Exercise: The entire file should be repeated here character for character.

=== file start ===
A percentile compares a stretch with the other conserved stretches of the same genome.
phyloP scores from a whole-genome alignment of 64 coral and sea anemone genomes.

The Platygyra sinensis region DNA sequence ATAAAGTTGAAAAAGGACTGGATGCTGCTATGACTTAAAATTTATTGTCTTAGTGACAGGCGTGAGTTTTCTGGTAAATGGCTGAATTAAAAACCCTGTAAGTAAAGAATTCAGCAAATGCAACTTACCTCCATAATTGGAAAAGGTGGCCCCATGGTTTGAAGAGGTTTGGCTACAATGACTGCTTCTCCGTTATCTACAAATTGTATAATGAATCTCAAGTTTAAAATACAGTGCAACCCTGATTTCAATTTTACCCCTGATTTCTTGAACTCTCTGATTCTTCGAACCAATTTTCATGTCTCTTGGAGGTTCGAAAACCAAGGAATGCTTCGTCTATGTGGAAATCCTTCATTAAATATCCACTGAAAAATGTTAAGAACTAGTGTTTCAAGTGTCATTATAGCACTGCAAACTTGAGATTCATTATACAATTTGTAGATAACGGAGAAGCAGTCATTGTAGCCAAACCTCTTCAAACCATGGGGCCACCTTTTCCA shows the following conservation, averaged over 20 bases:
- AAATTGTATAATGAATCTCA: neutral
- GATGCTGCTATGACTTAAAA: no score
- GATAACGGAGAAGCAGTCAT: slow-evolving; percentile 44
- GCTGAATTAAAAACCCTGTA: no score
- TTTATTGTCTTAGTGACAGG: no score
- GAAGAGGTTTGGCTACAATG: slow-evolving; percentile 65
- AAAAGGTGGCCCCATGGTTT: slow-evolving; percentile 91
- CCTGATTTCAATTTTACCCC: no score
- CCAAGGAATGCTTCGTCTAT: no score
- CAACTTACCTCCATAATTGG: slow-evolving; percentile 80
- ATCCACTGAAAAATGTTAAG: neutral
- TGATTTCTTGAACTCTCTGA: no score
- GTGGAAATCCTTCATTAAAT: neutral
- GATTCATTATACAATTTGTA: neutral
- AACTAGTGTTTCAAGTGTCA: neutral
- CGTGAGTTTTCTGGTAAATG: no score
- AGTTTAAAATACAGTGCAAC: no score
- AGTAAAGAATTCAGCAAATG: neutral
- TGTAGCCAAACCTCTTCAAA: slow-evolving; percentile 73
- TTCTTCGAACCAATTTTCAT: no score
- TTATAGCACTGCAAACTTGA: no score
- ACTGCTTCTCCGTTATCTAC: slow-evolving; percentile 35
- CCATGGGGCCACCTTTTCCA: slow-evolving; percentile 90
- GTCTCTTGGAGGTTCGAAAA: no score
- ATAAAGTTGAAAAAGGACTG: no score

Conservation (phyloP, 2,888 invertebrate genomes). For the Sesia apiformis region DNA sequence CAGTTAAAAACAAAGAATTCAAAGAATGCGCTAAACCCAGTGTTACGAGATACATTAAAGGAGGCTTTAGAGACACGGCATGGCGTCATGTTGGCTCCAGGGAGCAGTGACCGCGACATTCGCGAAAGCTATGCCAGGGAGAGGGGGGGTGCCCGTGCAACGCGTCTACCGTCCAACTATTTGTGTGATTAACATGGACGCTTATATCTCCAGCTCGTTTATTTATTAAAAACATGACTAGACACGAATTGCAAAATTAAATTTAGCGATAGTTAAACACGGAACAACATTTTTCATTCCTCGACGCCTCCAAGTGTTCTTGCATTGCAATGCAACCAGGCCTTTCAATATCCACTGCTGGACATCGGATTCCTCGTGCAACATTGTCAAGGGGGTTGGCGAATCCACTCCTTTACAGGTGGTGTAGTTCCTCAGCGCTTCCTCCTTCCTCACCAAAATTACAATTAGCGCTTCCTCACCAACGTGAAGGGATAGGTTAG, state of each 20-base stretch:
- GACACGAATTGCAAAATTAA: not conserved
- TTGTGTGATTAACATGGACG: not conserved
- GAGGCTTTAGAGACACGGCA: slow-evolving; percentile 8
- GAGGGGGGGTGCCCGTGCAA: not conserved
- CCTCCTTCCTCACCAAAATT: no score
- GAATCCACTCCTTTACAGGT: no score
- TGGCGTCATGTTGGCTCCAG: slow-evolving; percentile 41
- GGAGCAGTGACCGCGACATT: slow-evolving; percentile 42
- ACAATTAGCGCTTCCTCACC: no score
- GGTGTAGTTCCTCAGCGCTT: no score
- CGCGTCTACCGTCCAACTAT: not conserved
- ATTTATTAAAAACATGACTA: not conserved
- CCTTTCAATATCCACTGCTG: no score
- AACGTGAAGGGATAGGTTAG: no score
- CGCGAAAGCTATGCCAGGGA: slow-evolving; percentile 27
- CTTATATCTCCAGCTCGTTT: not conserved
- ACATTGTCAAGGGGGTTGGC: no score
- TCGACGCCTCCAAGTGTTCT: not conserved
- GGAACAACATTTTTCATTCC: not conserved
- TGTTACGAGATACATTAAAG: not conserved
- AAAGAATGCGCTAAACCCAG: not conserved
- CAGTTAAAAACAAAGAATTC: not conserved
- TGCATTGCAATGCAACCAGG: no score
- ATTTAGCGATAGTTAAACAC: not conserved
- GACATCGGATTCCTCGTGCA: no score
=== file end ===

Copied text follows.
A percentile compares a stretch with the other conserved stretches of the same genome.
phyloP scores from a whole-genome alignment of 64 coral and sea anemone genomes.

The Platygyra sinensis region DNA sequence ATAAAGTTGAAAAAGGACTGGATGCTGCTATGACTTAAAATTTATTGTCTTAGTGACAGGCGTGAGTTTTCTGGTAAATGGCTGAATTAAAAACCCTGTAAGTAAAGAATTCAGCAAATGCAACTTACCTCCATAATTGGAAAAGGTGGCCCCATGGTTTGAAGAGGTTTGGCTACAATGACTGCTTCTCCGTTATCTACAAATTGTATAATGAATCTCAAGTTTAAAATACAGTGCAACCCTGATTTCAATTTTACCCCTGATTTCTTGAACTCTCTGATTCTTCGAACCAATTTTCATGTCTCTTGGAGGTTCGAAAACCAAGGAATGCTTCGTCTATGTGGAAATCCTTCATTAAATATCCACTGAAAAATGTTAAGAACTAGTGTTTCAAGTGTCATTATAGCACTGCAAACTTGAGATTCATTATACAATTTGTAGATAACGGAGAAGCAGTCATTGTAGCCAAACCTCTTCAAACCATGGGGCCACCTTTTCCA shows the following conservation, averaged over 20 bases:
- AAATTGTATAATGAATCTCA: neutral
- GATGCTGCTATGACTTAAAA: no score
- GATAACGGAGAAGCAGTCAT: slow-evolving; percentile 44
- GCTGAATTAAAAACCCTGTA: no score
- TTTATTGTCTTAGTGACAGG: no score
- GAAGAGGTTTGGCTACAATG: slow-evolving; percentile 65
- AAAAGGTGGCCCCATGGTTT: slow-evolving; percentile 91
- CCTGATTTCAATTTTACCCC: no score
- CCAAGGAATGCTTCGTCTAT: no score
- CAACTTACCTCCATAATTGG: slow-evolving; percentile 80
- ATCCACTGAAAAATGTTAAG: neutral
- TGATTTCTTGAACTCTCTGA: no score
- GTGGAAATCCTTCATTAAAT: neutral
- GATTCATTATACAATTTGTA: neutral
- AACTAGTGTTTCAAGTGTCA: neutral
- CGTGAGTTTTCTGGTAAATG: no score
- AGTTTAAAATACAGTGCAAC: no score
- AGTAAAGAATTCAGCAAATG: neutral
- TGTAGCCAAACCTCTTCAAA: slow-evolving; percentile 73
- TTCTTCGAACCAATTTTCAT: no score
- TTATAGCACTGCAAACTTGA: no score
- ACTGCTTCTCCGTTATCTAC: slow-evolving; percentile 35
- CCATGGGGCCACCTTTTCCA: slow-evolving; percentile 90
- GTCTCTTGGAGGTTCGAAAA: no score
- ATAAAGTTGAAAAAGGACTG: no score

Conservation (phyloP, 2,888 invertebrate genomes). For the Sesia apiformis region DNA sequence CAGTTAAAAACAAAGAATTCAAAGAATGCGCTAAACCCAGTGTTACGAGATACATTAAAGGAGGCTTTAGAGACACGGCATGGCGTCATGTTGGCTCCAGGGAGCAGTGACCGCGACATTCGCGAAAGCTATGCCAGGGAGAGGGGGGGTGCCCGTGCAACGCGTCTACCGTCCAACTATTTGTGTGATTAACATGGACGCTTATATCTCCAGCTCGTTTATTTATTAAAAACATGACTAGACACGAATTGCAAAATTAAATTTAGCGATAGTTAAACACGGAACAACATTTTTCATTCCTCGACGCCTCCAAGTGTTCTTGCATTGCAATGCAACCAGGCCTTTCAATATCCACTGCTGGACATCGGATTCCTCGTGCAACATTGTCAAGGGGGTTGGCGAATCCACTCCTTTACAGGTGGTGTAGTTCCTCAGCGCTTCCTCCTTCCTCACCAAAATTACAATTAGCGCTTCCTCACCAACGTGAAGGGATAGGTTAG, state of each 20-base stretch:
- GACACGAATTGCAAAATTAA: not conserved
- TTGTGTGATTAACATGGACG: not conserved
- GAGGCTTTAGAGACACGGCA: slow-evolving; percentile 8
- GAGGGGGGGTGCCCGTGCAA: not conserved
- CCTCCTTCCTCACCAAAATT: no score
- GAATCCACTCCTTTACAGGT: no score
- TGGCGTCATGTTGGCTCCAG: slow-evolving; percentile 41
- GGAGCAGTGACCGCGACATT: slow-evolving; percentile 42
- ACAATTAGCGCTTCCTCACC: no score
- GGTGTAGTTCCTCAGCGCTT: no score
- CGCGTCTACCGTCCAACTAT: not conserved
- ATTTATTAAAAACATGACTA: not conserved
- CCTTTCAATATCCACTGCTG: no score
- AACGTGAAGGGATAGGTTAG: no score
- CGCGAAAGCTATGCCAGGGA: slow-evolving; percentile 27
- CTTATATCTCCAGCTCGTTT: not conserved
- ACATTGTCAAGGGGGTTGGC: no score
- TCGACGCCTCCAAGTGTTCT: not conserved
- GGAACAACATTTTTCATTCC: not conserved
- TGTTACGAGATACATTAAAG: not conserved
- AAAGAATGCGCTAAACCCAG: not conserved
- CAGTTAAAAACAAAGAATTC: not conserved
- TGCATTGCAATGCAACCAGG: no score
- ATTTAGCGATAGTTAAACAC: not conserved
- GACATCGGATTCCTCGTGCA: no score